• Planning and preparing for the program presentations give further opportunity for team members to enhance co-operation and to reduce barriers between groups in the host institution.
  • Comparing projects in different institutions leads to more transparency concerning the assignment of external consultants and more efficiency in the co-operation with consultants.
  • New links established at the meetings may lead the host institution to under-take more specific projects.
  • In general, the presentation to the public and acknowledgement of their achievements enhances co-operation and increases corporate identity.

b) The Visitors

  • The individual visitor not only acquires valuable information but also contributes with his/her remarks in exploring new dimensions of the presented project. Learning from the experiences of others prevents the 'reinvention of the wheel', avoids mistakes encountered by others and saves valuable resources.
  • Comparison with other programs allows evaluation of own achievements. Corrections can be made in time, and superior element of one's own project to those demonstrated may be presented.
  • The arrangement of the meeting offers sufficient room for discussion. Practical questions can be answered immediately.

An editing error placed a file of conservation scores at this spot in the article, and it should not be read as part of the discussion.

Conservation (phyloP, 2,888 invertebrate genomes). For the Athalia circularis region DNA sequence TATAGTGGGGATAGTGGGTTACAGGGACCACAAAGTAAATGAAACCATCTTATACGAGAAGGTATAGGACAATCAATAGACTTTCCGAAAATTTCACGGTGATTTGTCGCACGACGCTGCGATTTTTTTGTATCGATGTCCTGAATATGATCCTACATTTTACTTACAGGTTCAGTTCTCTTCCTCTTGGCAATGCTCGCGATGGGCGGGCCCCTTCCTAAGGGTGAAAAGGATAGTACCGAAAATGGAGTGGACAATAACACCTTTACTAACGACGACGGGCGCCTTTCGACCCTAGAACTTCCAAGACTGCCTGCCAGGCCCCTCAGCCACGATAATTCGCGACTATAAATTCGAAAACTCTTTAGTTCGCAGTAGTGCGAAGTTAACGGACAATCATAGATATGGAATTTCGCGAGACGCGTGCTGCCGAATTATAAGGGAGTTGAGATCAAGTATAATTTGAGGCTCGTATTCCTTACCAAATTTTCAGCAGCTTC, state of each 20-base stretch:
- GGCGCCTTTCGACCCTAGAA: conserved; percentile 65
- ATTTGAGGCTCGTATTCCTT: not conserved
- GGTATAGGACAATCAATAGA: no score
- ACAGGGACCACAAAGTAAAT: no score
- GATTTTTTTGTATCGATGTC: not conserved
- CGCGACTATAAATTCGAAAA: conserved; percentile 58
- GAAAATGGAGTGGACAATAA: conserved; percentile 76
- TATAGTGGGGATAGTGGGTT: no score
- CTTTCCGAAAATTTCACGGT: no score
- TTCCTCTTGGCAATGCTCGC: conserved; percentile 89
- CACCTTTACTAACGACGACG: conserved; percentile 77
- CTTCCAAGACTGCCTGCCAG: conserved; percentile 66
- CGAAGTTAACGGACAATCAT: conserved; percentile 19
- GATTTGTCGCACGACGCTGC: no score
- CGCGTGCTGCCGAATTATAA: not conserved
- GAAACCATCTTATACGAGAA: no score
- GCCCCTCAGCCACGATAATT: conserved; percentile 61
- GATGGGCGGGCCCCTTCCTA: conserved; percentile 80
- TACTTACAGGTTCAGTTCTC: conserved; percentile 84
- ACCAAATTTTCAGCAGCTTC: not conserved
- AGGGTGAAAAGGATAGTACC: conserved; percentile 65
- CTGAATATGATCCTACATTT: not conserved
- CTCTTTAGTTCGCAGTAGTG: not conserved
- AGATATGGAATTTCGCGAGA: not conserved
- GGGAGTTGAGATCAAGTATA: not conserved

• Continuing links and information networks can be established and the dialogue between the hospitals can be intensified.
  • Health care workers from outside the hospital e.g. general practitioners and social service workers, are welcome and have the opportunity to experience insights into practical work of a hospital. This facilitates the co-operation between the hospital and external institutions.

   How is it organized? Top

A typical schedule for a Best-Practice Seminar is a one-day event. A short presentation of the host institution would open the program, followed by an extensive and goal-directed presentation and discussion of the topic. The maximal number of visitors should not exceed 20 persons and no less than 10 persons.

Approximately 20 of these seminars should be held per year in different health care institutions. A committee of national and international experts will choose the topics and institutions to be presented.

   Accompanying arrangements Top

Public relation is a very important aspect of "Best-Practice program" and a variety of communication channels are required to achieve this function, which include the following:

A catalogue of the held seminars is an essential component. Published annually, it includes a short presentation of the program, presentation of each hosting institution and the topics, as well as, organizational information.